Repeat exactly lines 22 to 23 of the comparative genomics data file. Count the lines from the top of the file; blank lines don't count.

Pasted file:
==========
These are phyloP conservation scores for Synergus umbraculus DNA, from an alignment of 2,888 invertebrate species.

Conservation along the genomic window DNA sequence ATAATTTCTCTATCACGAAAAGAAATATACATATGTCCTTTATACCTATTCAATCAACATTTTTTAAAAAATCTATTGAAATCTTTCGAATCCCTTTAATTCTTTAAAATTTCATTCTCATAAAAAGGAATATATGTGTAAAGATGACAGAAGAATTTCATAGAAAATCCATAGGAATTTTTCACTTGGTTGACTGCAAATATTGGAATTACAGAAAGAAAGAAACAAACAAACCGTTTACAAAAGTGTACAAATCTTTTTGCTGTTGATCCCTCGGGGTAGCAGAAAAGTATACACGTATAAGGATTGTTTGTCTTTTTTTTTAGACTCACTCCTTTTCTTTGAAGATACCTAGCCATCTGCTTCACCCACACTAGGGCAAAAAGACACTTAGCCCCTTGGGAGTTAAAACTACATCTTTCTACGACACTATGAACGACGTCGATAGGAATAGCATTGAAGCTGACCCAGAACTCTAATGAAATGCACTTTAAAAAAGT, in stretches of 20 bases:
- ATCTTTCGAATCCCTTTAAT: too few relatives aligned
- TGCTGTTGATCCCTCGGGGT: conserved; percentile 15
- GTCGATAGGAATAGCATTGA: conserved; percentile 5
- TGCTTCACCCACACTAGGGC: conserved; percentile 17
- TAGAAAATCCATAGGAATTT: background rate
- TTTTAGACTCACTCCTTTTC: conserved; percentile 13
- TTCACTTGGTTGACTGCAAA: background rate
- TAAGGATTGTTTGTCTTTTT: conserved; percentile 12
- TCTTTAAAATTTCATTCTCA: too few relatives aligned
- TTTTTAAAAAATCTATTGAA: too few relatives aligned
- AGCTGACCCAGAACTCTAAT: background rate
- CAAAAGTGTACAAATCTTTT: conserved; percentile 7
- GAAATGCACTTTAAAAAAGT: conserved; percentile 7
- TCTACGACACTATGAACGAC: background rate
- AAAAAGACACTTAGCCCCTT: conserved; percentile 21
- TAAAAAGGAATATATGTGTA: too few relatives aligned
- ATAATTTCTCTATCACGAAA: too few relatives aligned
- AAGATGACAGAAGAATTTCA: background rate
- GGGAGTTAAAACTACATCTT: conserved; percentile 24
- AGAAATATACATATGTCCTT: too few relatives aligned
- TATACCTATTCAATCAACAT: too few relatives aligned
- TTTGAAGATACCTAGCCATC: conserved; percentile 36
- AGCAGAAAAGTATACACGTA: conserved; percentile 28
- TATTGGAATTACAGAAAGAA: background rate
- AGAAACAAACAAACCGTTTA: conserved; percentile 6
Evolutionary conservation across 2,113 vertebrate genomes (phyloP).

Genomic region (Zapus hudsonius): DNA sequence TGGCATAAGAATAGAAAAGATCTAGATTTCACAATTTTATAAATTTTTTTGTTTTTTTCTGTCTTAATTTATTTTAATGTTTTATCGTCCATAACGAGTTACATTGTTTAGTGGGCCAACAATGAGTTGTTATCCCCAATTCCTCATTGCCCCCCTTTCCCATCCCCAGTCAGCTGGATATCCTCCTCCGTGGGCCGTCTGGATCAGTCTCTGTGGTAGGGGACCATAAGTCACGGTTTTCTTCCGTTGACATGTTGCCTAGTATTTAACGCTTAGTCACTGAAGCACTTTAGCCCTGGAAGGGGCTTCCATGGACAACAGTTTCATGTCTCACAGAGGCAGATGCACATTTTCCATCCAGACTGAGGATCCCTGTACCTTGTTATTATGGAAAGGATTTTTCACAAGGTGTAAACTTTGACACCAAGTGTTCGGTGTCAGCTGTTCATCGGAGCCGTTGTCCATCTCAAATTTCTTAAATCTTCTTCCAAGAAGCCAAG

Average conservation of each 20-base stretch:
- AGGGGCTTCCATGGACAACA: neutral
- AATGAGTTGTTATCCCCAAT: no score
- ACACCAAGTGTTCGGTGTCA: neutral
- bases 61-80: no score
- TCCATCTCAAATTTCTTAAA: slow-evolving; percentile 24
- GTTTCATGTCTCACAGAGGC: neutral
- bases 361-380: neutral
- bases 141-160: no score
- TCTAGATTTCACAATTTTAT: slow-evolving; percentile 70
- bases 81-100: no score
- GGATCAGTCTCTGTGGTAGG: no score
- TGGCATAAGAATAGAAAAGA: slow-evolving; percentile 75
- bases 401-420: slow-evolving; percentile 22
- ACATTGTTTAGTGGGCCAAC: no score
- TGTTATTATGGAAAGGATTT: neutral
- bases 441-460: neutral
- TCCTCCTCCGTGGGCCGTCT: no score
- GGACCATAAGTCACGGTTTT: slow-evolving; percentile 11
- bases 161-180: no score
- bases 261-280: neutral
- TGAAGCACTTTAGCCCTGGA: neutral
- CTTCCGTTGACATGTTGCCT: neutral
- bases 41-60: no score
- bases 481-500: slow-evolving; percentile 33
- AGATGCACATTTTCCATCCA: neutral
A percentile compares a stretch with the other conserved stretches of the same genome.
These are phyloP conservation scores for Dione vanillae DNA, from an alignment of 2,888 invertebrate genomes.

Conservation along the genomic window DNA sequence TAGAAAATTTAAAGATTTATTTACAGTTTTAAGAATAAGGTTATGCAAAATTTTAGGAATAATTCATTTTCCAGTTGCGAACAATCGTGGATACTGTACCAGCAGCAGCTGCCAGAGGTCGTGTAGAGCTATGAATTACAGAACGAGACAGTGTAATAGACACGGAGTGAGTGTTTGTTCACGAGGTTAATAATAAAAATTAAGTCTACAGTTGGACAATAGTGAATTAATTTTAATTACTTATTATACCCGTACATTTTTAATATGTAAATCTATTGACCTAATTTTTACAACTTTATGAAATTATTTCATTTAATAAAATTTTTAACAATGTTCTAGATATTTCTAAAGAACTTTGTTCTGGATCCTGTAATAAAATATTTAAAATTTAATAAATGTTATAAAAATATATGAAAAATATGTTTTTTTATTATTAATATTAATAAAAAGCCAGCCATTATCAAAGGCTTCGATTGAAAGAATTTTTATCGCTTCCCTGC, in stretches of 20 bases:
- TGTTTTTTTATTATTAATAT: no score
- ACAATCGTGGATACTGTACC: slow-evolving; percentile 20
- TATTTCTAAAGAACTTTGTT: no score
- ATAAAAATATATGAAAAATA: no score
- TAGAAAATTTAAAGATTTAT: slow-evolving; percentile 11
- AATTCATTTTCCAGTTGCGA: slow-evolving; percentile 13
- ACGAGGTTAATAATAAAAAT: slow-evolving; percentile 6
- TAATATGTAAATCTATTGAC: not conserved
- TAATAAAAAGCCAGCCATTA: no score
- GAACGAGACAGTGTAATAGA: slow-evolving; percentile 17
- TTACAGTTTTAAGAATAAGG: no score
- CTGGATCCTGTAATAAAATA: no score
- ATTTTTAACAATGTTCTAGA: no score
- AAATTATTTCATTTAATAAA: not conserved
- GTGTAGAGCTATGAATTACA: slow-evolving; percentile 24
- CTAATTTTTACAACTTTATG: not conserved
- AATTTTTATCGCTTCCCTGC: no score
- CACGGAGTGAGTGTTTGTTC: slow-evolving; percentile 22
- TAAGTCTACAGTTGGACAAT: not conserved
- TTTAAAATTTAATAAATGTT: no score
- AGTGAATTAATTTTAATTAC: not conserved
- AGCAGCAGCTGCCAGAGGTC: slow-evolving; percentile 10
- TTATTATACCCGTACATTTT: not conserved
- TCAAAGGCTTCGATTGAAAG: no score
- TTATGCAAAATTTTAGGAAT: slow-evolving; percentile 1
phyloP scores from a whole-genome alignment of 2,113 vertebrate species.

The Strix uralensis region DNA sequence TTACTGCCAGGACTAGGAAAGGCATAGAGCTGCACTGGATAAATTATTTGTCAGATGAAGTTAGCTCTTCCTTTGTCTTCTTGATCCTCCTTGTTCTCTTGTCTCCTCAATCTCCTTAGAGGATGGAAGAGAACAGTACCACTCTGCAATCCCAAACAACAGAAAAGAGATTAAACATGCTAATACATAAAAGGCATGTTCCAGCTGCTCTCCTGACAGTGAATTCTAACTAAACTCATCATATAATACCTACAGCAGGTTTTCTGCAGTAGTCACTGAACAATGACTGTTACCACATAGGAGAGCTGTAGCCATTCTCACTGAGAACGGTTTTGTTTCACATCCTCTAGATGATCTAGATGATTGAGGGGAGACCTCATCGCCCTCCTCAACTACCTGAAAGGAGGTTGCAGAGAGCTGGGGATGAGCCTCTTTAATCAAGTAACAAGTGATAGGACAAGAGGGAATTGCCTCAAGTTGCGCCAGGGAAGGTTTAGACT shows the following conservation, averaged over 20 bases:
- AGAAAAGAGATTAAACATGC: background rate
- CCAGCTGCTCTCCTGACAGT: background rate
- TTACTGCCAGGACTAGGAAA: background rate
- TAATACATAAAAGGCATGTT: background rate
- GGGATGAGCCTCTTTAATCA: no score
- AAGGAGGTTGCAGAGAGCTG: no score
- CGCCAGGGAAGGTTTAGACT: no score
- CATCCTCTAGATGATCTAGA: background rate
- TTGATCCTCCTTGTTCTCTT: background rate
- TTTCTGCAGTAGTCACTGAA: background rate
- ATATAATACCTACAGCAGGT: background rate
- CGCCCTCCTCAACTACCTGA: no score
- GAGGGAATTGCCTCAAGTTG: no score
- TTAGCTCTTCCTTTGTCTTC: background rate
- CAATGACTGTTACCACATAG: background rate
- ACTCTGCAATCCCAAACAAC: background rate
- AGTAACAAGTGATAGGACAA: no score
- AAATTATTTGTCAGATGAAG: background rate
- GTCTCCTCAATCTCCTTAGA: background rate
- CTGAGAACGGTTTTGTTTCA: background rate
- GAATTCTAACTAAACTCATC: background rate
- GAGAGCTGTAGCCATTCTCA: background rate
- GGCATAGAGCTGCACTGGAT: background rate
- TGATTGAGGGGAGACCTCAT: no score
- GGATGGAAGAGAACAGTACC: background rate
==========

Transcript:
- AGAAATATACATATGTCCTT: too few relatives aligned
- TATACCTATTCAATCAACAT: too few relatives aligned